Let me now go to the relationship between us spanning nearly two decades. How did our paths cross? If my memory serves me right, I was approached by one of your media aides at the time, Jide Oshokoya, formerly of Today’s Choice magazine, who said you would like to meet with me. To cut a long story short, I accepted the invitation with mixed feelings. You had been much maligned by your traducers that I did not even know what to believe anymore. But as a good student of philosophy, I chose not to be as paranoid and sceptical as the French philosopher, Rene Descartes, who went to the extreme of doubting his own existence. I was prepared to meet you with an open mind but with every caution in case your intention was to turn me into a church member.
We met at the appointed time, after waiting for a while in a small restaurant on the ground floor before I was taken upstairs by your female staff. I felt a kind of tremor around you as everyone around was awestruck by you. The first thing I noticed was your simplicity and humility. You wore a round-neck t-shirt on top of jeans. We exchanged pleasantries and you told me how much you loved the creativity and originality that you saw in Ovation International magazine. I was flattered. You asked how much it would cost to be featured in such a high quality magazine and once we agreed on the figure you instantly booked 5,000 copies to be sent from our printers in London to the church. I was deeply touched because you did not beg for freebies. Many of our friends do not see media as business. They treat us as lambs of God who carry away the burden of the world, the main reason many media empires collapse ever before they are built.
Let me reiterate at this juncture that you’re a good man for being such a sympathetic benefactor. I never imagined the extent of your generosity until the magazines arrived from England and I asked when we could deliver to you. You shocked me to the marrow as you told me to send only ten copies and go ahead to distribute the remaining thousands of copies through our extensive network and make more money from it. What occurred to me immediately was your native intelligence. Only a sagacious and visionary person would have understood that it was better to spread the publication to every part of Nigeria than restricting it to only church members. Let me say thank you again for that huge support at a time we needed it. I do not forget favours, ever!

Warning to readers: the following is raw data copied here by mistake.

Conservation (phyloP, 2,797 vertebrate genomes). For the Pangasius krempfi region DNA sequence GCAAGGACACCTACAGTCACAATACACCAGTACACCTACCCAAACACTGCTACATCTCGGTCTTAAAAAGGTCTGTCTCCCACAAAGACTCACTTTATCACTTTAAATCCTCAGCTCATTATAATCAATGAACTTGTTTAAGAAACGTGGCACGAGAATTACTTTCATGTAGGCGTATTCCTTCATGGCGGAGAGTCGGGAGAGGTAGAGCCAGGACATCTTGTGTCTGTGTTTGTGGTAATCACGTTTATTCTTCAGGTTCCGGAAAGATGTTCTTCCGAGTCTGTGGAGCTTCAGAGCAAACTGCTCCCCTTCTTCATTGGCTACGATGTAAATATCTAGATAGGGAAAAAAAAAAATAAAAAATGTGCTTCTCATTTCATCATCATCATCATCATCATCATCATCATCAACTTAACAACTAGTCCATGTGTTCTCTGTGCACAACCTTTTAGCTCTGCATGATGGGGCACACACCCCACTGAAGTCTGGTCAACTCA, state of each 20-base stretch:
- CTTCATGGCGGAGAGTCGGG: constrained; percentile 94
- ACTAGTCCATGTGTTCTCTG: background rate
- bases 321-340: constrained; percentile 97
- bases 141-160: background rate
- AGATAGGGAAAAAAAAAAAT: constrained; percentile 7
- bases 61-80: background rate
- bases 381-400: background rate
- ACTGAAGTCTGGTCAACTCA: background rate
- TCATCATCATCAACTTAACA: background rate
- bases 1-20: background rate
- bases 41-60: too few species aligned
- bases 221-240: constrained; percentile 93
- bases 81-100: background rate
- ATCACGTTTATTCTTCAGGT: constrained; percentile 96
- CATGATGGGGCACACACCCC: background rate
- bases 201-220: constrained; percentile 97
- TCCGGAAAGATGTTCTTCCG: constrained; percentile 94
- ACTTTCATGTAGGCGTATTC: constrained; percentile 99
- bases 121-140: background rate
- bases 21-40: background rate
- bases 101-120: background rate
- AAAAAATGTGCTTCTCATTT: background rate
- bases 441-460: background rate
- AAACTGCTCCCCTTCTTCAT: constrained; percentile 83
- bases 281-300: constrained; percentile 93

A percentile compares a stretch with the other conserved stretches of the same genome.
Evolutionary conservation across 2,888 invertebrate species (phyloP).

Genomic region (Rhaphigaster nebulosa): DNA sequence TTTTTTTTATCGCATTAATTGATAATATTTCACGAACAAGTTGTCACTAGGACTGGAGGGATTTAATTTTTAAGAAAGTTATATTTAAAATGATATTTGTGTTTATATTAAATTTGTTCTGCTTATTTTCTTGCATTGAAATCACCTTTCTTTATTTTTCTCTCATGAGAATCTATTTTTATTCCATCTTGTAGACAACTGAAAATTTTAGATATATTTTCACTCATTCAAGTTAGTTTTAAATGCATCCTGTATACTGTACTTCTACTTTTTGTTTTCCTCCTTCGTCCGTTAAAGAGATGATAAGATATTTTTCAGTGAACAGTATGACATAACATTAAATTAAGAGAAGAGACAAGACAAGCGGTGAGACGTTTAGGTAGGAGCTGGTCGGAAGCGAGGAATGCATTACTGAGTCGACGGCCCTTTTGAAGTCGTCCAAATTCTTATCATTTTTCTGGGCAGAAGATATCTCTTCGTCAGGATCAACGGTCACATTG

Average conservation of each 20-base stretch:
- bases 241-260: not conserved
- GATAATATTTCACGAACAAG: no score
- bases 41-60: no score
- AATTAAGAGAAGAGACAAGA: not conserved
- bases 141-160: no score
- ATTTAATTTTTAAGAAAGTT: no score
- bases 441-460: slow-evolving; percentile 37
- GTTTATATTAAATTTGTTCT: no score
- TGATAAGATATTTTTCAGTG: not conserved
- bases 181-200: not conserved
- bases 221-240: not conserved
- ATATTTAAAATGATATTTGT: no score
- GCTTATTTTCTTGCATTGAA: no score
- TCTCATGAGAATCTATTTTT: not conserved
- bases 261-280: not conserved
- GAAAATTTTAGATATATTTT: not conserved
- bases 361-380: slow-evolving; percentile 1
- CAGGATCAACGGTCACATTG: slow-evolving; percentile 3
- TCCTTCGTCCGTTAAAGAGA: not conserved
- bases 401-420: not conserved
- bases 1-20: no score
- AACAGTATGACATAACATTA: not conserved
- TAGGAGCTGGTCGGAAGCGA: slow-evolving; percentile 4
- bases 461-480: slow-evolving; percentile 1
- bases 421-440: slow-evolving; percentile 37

You have probably forgotten the next thing you did for us. Soon afterwards, I got another invitation from you, which I gladly honoured. As soon as we sat down, you told me you were in trouble with your beautiful and humble wife, and I asked why? You said your wife queried why she was not featured in the Ovation International magazine edition that had you on the cover. You told me you were surprised because she’s too introverted and had never asked for any form of publicity. I noticed that most of the time she was mingling freely with church workers and the congregation. She never acted like a Queen or First Lady of the church and this endeared her to me. You informed me the only remedy was for me to do another cover in our next edition for both of you. That was how you became probably the only family to feature back to back on our cover. I returned to London and produced an even better cover.